The combined evil of the proliferation of herbal and unregulated medicine practice in Nigeria has reached an alarming stage. Sadly, the trade has continued to flourish largely due to the gullibility of Nigerians and the lackadaisical attitude of those charged with tackling the issue. Simply put, it has become a time bomb and the time to diffuse it is now.
Indeed the problem is not new. As far back as 2013, Dr Paul Orhii, a former Director-General of the National Agency for Food and Drug Administration and Control (NAFDAC) had cause to read the riot act in Lagos during a stakeholders’ meeting on “Regulation of Herbal Medicines in Nigeria.” He said then that, “Time has come to address the challenges confronting herbal medicine practice in Nigeria, that has given room for unethical practices and exploitation of unsuspecting Nigerians.’’
But 10 years down the line, we are still battling with the same problem. The National Agency for Food and Drug Administration and Control was established by Act Cap N1 Laws of the Federation of Nigeria (LFN) 2004 to regulate and control the manufacture, importation, exportation, distribution, advertisement, sale and use of Food, Drugs, Cosmetics, Medical Devices, Packaged Water, Chemicals and Detergents (collectively known as regulated products).
In an investigative report titled ‘Baba Aisha, Nigerian herbal doctor cashing out on deadly concoction’, which was published by this paper on June 10, this year, the report probed the content of the concoction and how the failure of regulation allowed the herbal medicine called SACRA to continue to be sold to unsuspecting members of the public.
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According to the report, “What Baba Aisha referred to as medicine in the advertisement is a liquid mixture sold in a 120ml unsealed bottle. Each bottle contains a yellowish, minty liquid with a noticeable powdery residue. Our investigation reveals that the colour and amount of residue in each bottle are determined by retailers who add a black powdery substance after taking stock of the pure yellow liquid.’’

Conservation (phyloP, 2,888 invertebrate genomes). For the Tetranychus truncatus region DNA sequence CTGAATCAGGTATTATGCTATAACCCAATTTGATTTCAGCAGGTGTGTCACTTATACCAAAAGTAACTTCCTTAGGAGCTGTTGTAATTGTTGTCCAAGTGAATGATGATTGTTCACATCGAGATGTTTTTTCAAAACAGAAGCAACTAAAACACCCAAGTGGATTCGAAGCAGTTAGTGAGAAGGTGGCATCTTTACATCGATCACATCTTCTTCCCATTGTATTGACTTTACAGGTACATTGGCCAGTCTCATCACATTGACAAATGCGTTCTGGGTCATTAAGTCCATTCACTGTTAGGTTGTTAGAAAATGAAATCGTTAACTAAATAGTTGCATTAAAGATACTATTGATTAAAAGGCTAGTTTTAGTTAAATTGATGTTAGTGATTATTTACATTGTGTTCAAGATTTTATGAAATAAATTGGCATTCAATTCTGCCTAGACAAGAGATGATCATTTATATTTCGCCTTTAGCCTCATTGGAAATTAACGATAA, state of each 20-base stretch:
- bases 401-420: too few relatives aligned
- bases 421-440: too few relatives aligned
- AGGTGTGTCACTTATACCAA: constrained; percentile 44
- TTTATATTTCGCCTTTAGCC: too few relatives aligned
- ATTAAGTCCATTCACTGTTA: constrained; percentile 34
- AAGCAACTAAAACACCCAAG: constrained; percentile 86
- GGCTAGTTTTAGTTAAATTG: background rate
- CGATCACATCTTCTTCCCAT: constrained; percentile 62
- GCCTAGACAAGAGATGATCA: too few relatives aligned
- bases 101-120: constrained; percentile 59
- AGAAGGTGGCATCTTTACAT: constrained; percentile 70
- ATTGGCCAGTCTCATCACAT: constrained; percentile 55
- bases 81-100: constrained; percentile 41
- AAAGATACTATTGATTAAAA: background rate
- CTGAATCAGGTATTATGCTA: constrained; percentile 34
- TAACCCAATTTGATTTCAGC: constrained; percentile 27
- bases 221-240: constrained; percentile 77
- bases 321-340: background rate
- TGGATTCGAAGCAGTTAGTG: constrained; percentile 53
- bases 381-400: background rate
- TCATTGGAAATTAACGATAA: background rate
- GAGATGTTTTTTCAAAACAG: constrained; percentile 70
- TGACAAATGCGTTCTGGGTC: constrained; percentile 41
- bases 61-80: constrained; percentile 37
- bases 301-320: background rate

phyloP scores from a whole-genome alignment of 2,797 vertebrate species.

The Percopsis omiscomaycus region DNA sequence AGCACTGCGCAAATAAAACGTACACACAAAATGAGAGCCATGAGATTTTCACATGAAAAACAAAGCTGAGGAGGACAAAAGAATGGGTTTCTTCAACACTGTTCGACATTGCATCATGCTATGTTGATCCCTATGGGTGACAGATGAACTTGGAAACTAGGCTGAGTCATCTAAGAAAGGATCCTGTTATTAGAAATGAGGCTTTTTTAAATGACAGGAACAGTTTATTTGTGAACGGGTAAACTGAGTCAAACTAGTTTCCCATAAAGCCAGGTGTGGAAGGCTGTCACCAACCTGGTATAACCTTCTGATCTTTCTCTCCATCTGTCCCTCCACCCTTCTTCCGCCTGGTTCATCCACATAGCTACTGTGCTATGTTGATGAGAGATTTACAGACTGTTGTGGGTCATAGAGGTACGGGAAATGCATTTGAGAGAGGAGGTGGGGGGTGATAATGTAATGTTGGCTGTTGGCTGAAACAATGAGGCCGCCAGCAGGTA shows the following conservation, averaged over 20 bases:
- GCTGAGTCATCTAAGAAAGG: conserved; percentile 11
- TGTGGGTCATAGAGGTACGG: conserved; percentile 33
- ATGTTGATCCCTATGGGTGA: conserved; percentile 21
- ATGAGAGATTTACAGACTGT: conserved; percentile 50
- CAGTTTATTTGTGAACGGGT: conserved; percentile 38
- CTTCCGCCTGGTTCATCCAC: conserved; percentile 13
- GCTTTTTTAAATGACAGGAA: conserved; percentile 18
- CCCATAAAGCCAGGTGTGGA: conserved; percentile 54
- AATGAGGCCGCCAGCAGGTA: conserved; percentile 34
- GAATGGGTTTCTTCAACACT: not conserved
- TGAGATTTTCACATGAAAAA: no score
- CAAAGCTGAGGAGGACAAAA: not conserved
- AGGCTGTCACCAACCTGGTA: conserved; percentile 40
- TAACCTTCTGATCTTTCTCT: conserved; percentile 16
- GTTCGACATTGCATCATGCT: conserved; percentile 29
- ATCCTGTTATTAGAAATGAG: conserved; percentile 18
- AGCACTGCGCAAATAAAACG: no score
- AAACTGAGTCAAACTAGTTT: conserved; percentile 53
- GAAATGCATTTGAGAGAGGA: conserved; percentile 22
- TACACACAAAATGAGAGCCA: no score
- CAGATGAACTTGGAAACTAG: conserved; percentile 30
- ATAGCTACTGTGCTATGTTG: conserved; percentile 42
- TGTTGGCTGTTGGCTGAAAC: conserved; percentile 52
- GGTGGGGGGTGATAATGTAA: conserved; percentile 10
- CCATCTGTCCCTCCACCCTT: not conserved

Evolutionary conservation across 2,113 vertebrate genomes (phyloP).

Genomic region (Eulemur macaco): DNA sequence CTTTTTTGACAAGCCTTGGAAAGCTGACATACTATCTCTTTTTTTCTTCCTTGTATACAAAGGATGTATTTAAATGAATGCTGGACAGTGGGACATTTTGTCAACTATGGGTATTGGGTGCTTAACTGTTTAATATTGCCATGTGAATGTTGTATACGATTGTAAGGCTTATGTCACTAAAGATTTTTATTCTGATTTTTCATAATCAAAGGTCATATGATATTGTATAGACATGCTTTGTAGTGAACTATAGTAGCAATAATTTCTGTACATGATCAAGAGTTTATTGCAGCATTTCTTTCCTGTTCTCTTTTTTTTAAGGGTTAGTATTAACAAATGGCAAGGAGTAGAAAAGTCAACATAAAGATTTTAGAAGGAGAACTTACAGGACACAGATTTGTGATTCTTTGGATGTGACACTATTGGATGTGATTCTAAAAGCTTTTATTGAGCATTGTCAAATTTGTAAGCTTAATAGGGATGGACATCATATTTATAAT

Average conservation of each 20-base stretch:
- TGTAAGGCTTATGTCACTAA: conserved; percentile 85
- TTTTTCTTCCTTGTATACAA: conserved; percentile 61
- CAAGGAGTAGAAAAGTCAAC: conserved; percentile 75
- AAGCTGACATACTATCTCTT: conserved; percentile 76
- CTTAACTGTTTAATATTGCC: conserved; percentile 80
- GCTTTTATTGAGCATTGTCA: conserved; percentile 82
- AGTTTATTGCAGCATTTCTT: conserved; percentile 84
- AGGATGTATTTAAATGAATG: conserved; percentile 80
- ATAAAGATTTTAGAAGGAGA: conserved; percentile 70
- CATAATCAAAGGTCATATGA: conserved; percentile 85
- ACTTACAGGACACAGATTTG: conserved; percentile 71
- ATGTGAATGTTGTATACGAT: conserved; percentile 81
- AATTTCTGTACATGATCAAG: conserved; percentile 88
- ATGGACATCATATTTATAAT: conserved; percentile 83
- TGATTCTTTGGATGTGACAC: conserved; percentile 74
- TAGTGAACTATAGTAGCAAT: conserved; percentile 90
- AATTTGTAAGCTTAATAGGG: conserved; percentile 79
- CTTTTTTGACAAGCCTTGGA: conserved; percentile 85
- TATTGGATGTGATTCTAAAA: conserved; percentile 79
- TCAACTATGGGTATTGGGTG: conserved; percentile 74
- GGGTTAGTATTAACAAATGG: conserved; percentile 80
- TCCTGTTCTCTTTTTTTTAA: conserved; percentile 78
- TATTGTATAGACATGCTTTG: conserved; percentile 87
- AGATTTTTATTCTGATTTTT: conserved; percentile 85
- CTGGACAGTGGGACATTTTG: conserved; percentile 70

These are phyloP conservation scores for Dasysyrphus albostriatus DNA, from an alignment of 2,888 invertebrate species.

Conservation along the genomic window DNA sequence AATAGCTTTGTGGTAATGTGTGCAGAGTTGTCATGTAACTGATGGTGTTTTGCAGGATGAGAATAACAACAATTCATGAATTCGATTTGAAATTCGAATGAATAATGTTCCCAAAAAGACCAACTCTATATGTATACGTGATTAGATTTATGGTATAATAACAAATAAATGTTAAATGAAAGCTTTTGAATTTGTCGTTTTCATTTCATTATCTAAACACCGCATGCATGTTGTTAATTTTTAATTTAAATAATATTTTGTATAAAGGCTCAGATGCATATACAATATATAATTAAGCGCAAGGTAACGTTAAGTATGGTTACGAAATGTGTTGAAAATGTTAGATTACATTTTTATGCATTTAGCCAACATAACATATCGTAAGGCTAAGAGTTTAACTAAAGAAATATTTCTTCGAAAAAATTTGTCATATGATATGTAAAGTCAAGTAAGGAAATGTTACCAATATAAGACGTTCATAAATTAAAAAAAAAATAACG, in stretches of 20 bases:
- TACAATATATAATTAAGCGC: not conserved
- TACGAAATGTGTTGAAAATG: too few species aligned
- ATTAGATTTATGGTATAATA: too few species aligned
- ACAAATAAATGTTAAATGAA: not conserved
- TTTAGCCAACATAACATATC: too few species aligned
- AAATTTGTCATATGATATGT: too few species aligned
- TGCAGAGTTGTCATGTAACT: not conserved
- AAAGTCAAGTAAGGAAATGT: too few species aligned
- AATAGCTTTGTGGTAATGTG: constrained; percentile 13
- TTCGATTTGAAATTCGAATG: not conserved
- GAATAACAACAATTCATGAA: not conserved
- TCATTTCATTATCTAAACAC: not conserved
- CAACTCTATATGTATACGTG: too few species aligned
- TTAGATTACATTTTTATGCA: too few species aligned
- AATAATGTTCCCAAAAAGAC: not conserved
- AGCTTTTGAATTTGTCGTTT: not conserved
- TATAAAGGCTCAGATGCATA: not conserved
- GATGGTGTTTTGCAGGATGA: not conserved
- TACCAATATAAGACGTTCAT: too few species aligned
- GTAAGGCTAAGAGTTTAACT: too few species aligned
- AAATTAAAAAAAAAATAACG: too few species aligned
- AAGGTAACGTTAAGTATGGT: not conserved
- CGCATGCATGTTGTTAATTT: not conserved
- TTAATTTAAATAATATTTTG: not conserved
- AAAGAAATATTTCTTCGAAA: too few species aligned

Aside from the fact that Baba Aisha has no professional qualification to produce drugs for human consumption, the investigative report showed that the medicine in question, SACRA, had a tendency to harm users.
According to NAFDAC’s Food, Drugs and Related Products Act, no herbal medicinal product should be manufactured, exported, advertised, sold or distributed in Nigeria unless it has been registered. But here is Sacra Herbs with two registration numbers – A7-2551L and A7-2590L, both tagged ‘NAFDAC REG NO’ on each bottle.
In response, the agency said the herb was submitted for registration in January 2018 and the request was granted after ‘all the necessary procedures for registration were duly followed by the company and proper documentation provided.’
NAFDAC noted that it received a request for renewal of the registration in August 2020, which it refused to grant, as the application and vetting of the company’s facility for Good Manufacturing Practice (GMP) turned out ‘unsatisfactory, ’ but the product is still out there being sold to unsuspecting members of the public.
There are hundreds of loose canons like Baba Aisha across the country cashing in on the non-availability of medical centres and medical personnel, especially in the rural areas. So while the government concentrates its energy on the centre, these characters prowl the hinterland looking for their next customer, or victims, to put it more aptly. The economy, in a way, also contributed to this menace as the purchasing power of Nigerians continue to dwindle, making citizens to go for these cheap but deadly alternatives. More health centres and medical personnel should be built and equipped in order to reduce the reliance on these killer herbal medicines across the country.
There is, therefore, the need to embark on serious sensitisation campaign so that people can better understand the need to avoid putting themselves in the line of fire in the name of seeking treatment. There is no gainsaying the fact that many have had their cases complicated by these unregulated substances being sold as medicine. NAFDAC should also collaborate with the police and other law enforcement agencies to nip this menace in the bud. Those caught should be made to face the full wrath of the law to serve as a deterrent to others.
The time has also come for NAFDAC to step up its regulatory power in order to put a stop to these slowly-killing-herbal medicines. NAFDAC’s responsibility is beyond its internally generated revenue, it must perform its statutory role of protecting lives. Those vending untested medicines should also be prosecuted in a way that others will dread to tread going forward.